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The Carter Center Awards 2004-2005 Rosalynn Carter Fellowships for Mental Health Journalism


ATLANTA.....The Carter Center's Mental Health Program has named 10 recipients of its eighth annual Rosalynn Carter Fellowships for Mental Health Journalism, including two from New Zealand and the first two from South Africa. Each domestic fellow will receive $10,000 to study a particular issue within the mental health field for one year.

International fellows will receive a comparable stipend. The fellows will convene in Atlanta at The Carter Center on Sept. 20, 2004, to meet with former U.S. First Lady Rosalynn Carter, the Center's Mental Health Task Force, and the Journalism Fellowship Advisory Board to discuss planned topics of study. In the past, fellows have published in-depth articles, produced radio and television documentaries, and written books. Their projects have garnered awards from the National Mental Health Association, the American Psychological Association, and Amnesty International, as well as Emmy award nominations and two nominations for the Pulitzer Prize.

The fellowships are part of an international effort by The Carter Center Mental Health Program to reduce stigma against people with mental illnesses and decrease incorrect and stereotypical information.

"Informed journalists can have a significant impact on public understanding of mental health issues, as they shape debate and trends with the words and pictures they convey," Mrs. Carter said. "They influence their peers and stimulate discussion among the general public, and an informed public can reduce stigma and discrimination."

The recipients are:

Caroline Clauss-Ehlers, Freelance Writer
New York, N.Y., USA

Project: Investigate the stigma of mental illnesses in the Latino community. Write a series of articles that explore the impact stigma has on access to mental health treatment, utilization of mental health services, and coping for Latino families.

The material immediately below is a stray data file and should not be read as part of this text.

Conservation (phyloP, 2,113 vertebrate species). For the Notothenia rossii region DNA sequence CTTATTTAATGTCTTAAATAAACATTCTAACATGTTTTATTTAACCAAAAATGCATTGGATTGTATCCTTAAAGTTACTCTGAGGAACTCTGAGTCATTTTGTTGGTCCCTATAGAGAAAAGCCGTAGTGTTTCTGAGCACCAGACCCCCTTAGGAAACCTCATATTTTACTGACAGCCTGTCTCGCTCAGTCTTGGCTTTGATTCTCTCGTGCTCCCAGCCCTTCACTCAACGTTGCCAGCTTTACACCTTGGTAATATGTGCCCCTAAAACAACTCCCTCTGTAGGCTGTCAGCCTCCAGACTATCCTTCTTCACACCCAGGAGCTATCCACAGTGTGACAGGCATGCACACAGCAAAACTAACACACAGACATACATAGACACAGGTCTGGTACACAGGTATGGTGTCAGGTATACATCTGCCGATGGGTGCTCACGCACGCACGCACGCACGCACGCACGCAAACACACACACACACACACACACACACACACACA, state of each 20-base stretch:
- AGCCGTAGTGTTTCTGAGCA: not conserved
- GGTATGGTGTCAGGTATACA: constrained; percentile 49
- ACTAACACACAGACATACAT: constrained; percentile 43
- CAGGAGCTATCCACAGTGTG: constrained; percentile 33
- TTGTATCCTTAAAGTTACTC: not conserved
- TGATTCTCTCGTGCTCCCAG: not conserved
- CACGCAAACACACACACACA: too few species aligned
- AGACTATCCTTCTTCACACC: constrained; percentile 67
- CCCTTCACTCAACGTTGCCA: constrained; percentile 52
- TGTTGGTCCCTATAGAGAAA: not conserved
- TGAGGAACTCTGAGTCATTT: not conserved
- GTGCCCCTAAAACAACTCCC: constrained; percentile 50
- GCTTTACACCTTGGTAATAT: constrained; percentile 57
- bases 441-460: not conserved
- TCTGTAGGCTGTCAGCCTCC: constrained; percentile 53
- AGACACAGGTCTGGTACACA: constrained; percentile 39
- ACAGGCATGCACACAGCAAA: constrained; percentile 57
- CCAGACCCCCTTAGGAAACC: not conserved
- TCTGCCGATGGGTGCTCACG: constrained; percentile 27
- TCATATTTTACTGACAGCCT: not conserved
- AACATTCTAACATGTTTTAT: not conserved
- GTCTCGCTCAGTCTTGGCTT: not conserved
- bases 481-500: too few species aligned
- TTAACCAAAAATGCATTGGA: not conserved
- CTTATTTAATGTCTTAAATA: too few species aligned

Tom Davis, Columnist
The Record
Metuchen, N.J., USA

Project: Write a series of articles following the progress of a New Jersey program designed to divert people from the prison system and find alternative help for inmates suffering from mental illnesses. Track successes and failures through personal stories and draw comparisons with similar programs.

Paul Diamond, Producer
Radio New Zealand
Lower Hutt, New Zealand

Project: Produce a series of radio features on Maori-based initiatives aimed at improving Maori mental health. Look at the effectiveness of these initiatives as well as their impact beyond the Maori community.

Claire Keeton, Reporter
Sunday Times
Johannesburg, South Africa

Project: Focus on the mental health of South Africans living with HIV/AIDS. Specifically, explore the impact that secrecy or, alternatively, disclosure has on their mental health.

Jim Marbrook, Producer, Director, and Writer
Auckland, New Zealand

Project: Explore the role of Maori culture in healing and wellness through a series of video pieces. Interview consumers and clinicians, in an effort to share their personal stories.

Kevin McCormack, Producer
San Francisco, Calif., USA

Project: Produce a multipart series on how families cope with mental illnesses. Look at the controversy surrounding involuntary commitment and explore the role of new medical advances in reshaping issues.

Peggy Mears, Producer
Brainchild Productions
Irvine, Calif., USA

Project: Produce a series of radio pieces entitled "Adolescent Mental Health: Brain, Biology, and Behavior." Focus on mental illnesses in adolescents and the challenge that developmental stages and dramatic transitions present in detection and treatment.

Greg Miller, Staff Writer and Online News Editor
Science magazine
Blacksburg, Va., USA

Project: Write a series of articles exploring the looming mental health crisis in the developing countries. Investigate the challenges faced in addressing the issue, including cultural differences and stigmatization.

Michelle Roberts, Reporter
The Oregonian
Portland, Ore., USA

Project: Explore the resiliency of children through a series of articles. Look at how children can and do overcome trauma, abuse, and other mental health crises.

Kathryn Strachan, Freelance Writer
Johannesburg, South Africa

Project: Write a series of in-depth magazine articles on deinstitutionalization programs in South Africa. Follow the stories of a few individual patients as well as interview health workers, members of the community, traditional healers, and family members.

The Carter Center was founded in 1982 by former U.S. President Jimmy Carter and his wife, Rosalynn, in partnership with Emory University, to advance peace and health worldwide. A not-for-profit, nongovernmental organization, the Center has helped to improve life for people in more than 65 countries by resolving conflicts; advancing democracy, human rights, and economic opportunity; preventing diseases; improving mental health care; and teaching farmers to increase crop production. Please visit to learn more about The Carter Center.


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